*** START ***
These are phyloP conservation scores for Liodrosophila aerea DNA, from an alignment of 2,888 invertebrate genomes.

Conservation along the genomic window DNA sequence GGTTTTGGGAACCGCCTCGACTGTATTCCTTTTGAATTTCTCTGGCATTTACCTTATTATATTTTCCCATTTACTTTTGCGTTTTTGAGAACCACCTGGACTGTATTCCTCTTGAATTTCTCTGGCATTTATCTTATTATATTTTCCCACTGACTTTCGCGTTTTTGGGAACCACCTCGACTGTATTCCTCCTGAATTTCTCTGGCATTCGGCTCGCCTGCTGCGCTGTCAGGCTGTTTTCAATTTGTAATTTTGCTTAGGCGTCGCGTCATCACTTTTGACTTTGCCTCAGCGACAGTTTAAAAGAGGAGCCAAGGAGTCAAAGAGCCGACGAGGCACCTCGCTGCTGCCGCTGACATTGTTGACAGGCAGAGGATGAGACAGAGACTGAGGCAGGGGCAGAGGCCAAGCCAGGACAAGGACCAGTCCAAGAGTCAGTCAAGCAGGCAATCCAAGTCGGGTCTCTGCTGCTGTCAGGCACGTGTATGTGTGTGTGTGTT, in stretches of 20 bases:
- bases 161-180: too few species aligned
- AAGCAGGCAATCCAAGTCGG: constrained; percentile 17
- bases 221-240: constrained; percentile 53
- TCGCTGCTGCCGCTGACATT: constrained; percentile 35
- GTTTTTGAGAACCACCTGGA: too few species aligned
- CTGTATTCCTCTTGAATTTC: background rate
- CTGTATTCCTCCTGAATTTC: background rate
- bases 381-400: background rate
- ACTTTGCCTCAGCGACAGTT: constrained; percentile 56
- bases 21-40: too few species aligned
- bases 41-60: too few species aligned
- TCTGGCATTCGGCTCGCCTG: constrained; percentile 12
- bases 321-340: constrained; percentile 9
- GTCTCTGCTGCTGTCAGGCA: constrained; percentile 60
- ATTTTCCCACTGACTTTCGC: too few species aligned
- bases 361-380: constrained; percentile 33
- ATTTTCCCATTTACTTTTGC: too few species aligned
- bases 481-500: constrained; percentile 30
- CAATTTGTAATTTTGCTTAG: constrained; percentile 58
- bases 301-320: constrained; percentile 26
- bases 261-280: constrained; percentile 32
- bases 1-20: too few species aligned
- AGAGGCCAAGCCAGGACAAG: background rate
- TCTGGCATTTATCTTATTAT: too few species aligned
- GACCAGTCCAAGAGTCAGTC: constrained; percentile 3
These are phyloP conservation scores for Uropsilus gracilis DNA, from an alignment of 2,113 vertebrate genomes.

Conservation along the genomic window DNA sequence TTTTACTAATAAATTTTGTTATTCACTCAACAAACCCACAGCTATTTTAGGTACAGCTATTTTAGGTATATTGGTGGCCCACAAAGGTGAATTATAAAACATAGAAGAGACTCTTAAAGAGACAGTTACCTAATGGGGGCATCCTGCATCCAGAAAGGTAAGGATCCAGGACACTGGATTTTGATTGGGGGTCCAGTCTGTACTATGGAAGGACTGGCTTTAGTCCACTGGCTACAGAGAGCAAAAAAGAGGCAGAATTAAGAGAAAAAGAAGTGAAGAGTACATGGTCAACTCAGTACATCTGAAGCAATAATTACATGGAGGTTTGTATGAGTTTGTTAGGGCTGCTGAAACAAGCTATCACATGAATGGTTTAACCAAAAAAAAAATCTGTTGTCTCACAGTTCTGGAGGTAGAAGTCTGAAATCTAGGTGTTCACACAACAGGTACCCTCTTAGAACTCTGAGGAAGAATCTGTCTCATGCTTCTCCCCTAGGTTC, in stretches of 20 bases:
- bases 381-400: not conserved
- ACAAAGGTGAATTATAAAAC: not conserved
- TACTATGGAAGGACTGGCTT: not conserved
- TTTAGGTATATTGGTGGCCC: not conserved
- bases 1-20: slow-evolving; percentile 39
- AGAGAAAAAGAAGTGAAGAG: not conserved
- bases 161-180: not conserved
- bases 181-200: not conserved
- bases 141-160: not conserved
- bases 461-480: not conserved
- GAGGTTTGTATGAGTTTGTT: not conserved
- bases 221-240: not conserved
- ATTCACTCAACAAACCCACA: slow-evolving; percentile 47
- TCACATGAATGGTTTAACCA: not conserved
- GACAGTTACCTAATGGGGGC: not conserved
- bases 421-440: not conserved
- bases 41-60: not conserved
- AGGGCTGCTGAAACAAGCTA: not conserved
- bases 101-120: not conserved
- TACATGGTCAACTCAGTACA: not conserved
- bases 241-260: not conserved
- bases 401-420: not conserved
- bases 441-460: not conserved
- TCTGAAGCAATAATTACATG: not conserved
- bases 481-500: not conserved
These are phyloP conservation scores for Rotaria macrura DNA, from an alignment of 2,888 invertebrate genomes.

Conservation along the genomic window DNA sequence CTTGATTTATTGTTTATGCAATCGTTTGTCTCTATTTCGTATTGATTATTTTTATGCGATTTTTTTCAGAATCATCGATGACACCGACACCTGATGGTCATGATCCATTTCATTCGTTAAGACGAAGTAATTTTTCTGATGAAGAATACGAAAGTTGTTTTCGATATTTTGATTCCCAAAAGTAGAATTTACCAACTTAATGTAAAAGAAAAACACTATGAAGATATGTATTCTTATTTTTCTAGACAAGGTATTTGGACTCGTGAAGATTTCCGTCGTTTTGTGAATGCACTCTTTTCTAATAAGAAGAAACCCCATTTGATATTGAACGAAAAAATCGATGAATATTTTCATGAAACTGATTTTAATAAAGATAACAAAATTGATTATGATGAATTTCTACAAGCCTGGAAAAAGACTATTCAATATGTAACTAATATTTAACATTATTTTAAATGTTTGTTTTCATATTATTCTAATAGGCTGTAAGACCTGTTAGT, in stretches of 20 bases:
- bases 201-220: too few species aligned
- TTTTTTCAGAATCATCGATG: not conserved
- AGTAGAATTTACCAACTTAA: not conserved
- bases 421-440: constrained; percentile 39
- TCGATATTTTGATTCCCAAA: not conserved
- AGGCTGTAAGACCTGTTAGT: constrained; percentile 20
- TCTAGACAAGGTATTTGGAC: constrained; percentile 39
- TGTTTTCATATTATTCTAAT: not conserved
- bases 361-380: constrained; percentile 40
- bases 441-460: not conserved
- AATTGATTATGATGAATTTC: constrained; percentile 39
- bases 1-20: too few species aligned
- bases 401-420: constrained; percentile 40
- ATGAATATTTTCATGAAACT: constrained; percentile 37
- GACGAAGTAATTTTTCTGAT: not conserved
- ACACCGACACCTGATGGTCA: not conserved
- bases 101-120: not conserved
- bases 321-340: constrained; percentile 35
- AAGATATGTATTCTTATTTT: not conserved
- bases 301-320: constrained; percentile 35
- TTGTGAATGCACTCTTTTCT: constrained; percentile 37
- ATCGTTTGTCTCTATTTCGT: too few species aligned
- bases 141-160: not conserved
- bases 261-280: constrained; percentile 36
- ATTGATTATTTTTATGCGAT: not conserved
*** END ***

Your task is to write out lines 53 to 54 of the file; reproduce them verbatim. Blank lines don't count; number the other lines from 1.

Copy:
- TCTGAAGCAATAATTACATG: not conserved
- bases 481-500: not conserved